After having a tight bandage applied, Alcaraz tried to continue the match, but just two games later he understood that it was not possible to continue so he shook hands with his opponent, abandoning the Brazilian tournament.

The match was played on a very heavy court due to the rain that had fallen heavily during the day. The organizers had been forced to cancel the daytime session and play could only begin around 7.30 pm local time, after the courts had remained under pouring water all day.

Alcaraz told the press present in Rio: “I think these things happen, especially on clay. It wasn’t a problem with the court, I hurt myself in a change of direction and this happens on this type of surface. I went back into the match to see if I could continue or not. I spoke to the physiotherapist on the court and we decided, together, that I would continue to see if the ankle would improve. It didn’t happen, so we preferred to be cautious and withdraw as a precaution.”

Considering that Alcaraz left the court on his own two feet and managed to wobble through a couple of games after the injury, it is quite likely that the injury he suffered is much less serious than the one that kept Alexander Zverev away from tournaments for over seven months. However, it will be necessary to verify whether it is just a sprain or whether tendons or ligaments have been involved. If this were to be the case, the prognosis could turn out to be longer, and this is happening less than two weeks before the start of the Sunshine Double in Indian Wells and Miami.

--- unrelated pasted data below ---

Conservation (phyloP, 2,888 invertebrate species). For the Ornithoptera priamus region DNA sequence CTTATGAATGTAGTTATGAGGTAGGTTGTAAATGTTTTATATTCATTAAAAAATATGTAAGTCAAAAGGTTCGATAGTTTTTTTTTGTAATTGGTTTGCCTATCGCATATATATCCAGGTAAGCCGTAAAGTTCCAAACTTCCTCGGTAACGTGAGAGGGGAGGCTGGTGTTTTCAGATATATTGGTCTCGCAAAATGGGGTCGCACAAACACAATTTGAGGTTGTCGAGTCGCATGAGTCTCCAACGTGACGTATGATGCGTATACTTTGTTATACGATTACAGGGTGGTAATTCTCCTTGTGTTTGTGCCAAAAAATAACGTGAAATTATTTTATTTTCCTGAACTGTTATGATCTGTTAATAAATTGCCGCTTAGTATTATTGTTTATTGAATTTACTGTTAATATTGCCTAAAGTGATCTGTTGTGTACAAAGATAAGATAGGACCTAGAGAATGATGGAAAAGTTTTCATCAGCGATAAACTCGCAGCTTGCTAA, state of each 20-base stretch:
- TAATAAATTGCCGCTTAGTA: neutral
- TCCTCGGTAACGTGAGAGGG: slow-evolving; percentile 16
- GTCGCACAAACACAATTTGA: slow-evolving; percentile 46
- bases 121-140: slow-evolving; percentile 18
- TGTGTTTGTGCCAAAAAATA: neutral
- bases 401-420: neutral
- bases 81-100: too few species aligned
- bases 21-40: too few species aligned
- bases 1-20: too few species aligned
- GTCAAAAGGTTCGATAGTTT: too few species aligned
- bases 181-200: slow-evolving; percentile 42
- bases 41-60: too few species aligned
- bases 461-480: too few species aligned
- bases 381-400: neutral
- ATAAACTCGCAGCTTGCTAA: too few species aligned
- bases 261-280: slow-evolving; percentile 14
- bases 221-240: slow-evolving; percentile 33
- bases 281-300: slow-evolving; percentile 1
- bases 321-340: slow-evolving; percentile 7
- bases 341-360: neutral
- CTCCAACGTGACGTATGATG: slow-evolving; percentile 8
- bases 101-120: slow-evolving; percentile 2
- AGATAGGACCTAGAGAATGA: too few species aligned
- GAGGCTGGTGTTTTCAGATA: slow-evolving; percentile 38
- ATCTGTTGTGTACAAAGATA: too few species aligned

The Spaniard is scheduled to play an exhibition in Las Vegas on 3rd March against Rafael Nadal: it will be decided in the next few days whether to withdraw as a precaution for the first Masters 1000 of the season in Indian Wells.

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Can Jannik Sinner dodge the morning-after syndrome?

Very few players have managed to follow up their first triumph in a Major. Hewitt is the last new Grand Slam champion to immediately win an ATP title. Nadal, Djokovic and Federer all misfired, can Jannik Sinner do better?

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Jannik Sinner - Australian Open 2024 (photo: X @federtennis)

By Roman Bongiorno

“The morning-after syndrome,” as they call it. The list of great champions who have suffered from it – Carlos Alcaraz, Juan Martin del Potro, Novak Djokovic, Rafael Nadal, Stan Wawrinka, Andy Murray, is impressive.  Some of the most illustrious names in our sport, the most successful ever. Yet, even for those who are legends, the match immediately after their first Grand Slam triumph is often an insurmountable hurdle.